LIVERPOOL, ENGLAND - Saturday, September 27, 2014: Liverpool's manager Brendan Rodgers during the Premier League match against Everton at Anfield. (Pic by David Rawcliffe/Propaganda)

Mamadou Sakho, Brendan Rodgers and how Liverpool FC works on favouritism

A lot of things happened on Saturday. Some of these things were ridiculous. Some of these things were bizarre. But mostly, these things pointed to one thing. Favouritism. Lee Coates writes.

LIVERPOOL, ENGLAND - Saturday, September 27, 2014: Liverpool's manager Brendan Rodgers during the Premier League match against Everton at Anfield. (Pic by David Rawcliffe/Propaganda)

Favouritism is what wins football matches. Favouritism is how families function. Favouritism is how you find love. Favouritism is engineered by choice. Making the right choice. The best choice.

So, Mamadou Sakho allegedly walks out prematch because Martin Skrtel has been picked ahead of him. Favouritism.

Liverpool fans gather and sing You’ll Never Walk Alone. Favouritism.

Steven Gerrard scores a free kick to put Liverpool one up. Favouritism.

Phil Jagielka scores an absolute belter and is crowded in adulation by his team-mates. Favouritism.

SWANSEA, WALES - Monday, September 16, 2013: Liverpool's Mamadou Sakho in action against Swansea City during the Premiership match at the Liberty Stadium. (Pic by David Rawcliffe/Propaganda)

Mamadou Sakho

Sakho can count himself lucky that football is his job. Walking out on your job is a bold statement. Most people don’t come back. But football is Sakho’s job. It allows him that sense of entitlement.

We work in our jobs because we have to. We don’t feel as part of a team. We are easily replaced. We’re in it for ourselves. Footballers aren’t supposed to be in it for themselves. They’re instructed to be selfless. Those that aren’t are found out.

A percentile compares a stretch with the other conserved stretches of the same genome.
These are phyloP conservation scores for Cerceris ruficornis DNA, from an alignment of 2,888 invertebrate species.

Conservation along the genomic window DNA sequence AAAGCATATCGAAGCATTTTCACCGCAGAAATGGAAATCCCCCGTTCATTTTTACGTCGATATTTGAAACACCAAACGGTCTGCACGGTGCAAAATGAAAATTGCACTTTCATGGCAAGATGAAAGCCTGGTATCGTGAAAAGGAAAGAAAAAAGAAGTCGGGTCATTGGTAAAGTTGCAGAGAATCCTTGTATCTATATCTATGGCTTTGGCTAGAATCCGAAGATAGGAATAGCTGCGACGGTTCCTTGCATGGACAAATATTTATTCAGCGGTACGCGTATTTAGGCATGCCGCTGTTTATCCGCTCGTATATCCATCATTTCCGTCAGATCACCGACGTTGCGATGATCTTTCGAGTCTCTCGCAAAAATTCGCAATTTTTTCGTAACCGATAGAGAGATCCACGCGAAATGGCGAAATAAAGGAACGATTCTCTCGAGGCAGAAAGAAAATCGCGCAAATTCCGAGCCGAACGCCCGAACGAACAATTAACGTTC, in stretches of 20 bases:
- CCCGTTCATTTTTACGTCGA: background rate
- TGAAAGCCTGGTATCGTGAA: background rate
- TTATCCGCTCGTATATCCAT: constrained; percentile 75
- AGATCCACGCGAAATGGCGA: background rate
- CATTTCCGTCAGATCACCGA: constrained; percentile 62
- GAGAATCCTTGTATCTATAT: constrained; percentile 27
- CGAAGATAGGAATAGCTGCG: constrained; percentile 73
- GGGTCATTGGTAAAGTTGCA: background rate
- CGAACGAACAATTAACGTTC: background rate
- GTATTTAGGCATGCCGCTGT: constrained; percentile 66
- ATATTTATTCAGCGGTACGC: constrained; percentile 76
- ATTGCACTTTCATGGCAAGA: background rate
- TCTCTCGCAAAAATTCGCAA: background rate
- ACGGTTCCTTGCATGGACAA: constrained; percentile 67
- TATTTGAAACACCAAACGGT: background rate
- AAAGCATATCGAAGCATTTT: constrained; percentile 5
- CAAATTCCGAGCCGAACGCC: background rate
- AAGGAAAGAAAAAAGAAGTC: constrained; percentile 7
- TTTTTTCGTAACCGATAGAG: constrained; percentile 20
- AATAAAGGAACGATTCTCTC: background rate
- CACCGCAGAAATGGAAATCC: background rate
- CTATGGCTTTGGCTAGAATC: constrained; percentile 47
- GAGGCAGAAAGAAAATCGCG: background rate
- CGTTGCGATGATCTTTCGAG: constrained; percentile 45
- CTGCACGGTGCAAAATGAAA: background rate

Sakho’s exit from Anfield on Saturday morning evidenced his disposition. He’s outcasted himself from any team ethic. He’s told himself that he’s his favourite. Sakho is Sakho’s favourite. Now the onus is on him; on Sakho’s favourite, to realign his interests.

He’s made a bold statement. His favourite must now be Liverpool FC, and it won’t be made easy.

LONDON, ENGLAND - Sunday, August 31, 2014: Liverpool's manager Brendan Rodgers against Tottenham Hotspur during the Premier League match at White Hart Lane. (Pic by David Rawcliffe/Propaganda)

Brendan Rodgers

Brendan Rodgers is allowed favouritism. He’s entrusted with favouritism. Every football manager has it.

Favouritism picks football teams. It picks tactics. It picks transfers. Football is about ideals and each manager forming their own.

An ideal is the sum of all parts in favouritism. A football team is created by a manager’s ideals. Not the supporter’s.

Apparently, Sakho is regarded as Liverpool’s best defender in certain circles of fandom, and while I also believe he has the ability to be brilliant, we can’t be allowed to let this opinion burden other aspects of our football team.

We don’t know Sakho. There’s a real person behind the performer we see once or twice a week. There’s a worker who lives behind the scenes.

Rodgers has given us stunning football at times. He’s given us an identity. It’s all part of his ideal. If Sakho isn’t part of his ideal, then he’s not worth the sacrifice.

Standing by Sakho at the expense of the manager is tantamount to self-destruction. One part is not bigger than the whole.

Football - FA Premier League - Liverpool FC v Everton FC

Liverpool one, Everton one

Steven Gerrard is still being picked for this reason. For this goal. Favouritism has made Steven Gerrard.

It’s why he can’t get enough of scoring against Everton. It’s his favourite thing. Favouritism works in a circular motion for Gerrard.

He’s picked his favourite in Liverpool and Liverpool have picked their favourite in Steven Gerrard. Rodgers picks Gerrard through favouritism. But a very much justified favouritism.

It’s because he does things like this. He’s always capable of it. That’s why he’s our favourite.

And Phil Jagielka. PHIL JAGIELKA. He won’t score one like that again. We asked for it.

We didn’t punish an ineffective and meek Everton team and they scored in the only way Merseyside derbies are decided. That’s why we love them. That’s why the Merseyside derby is one of our favourites.

We’ve all got our favourites. That’s what forms our opinions. Our lives. Favouritism is necessary for progression.

Liverpool FC can only progress through the favouritism of those that matter. Those that make the decisions. Those that are in charge. Those that we’ve picked because they’re our favourites.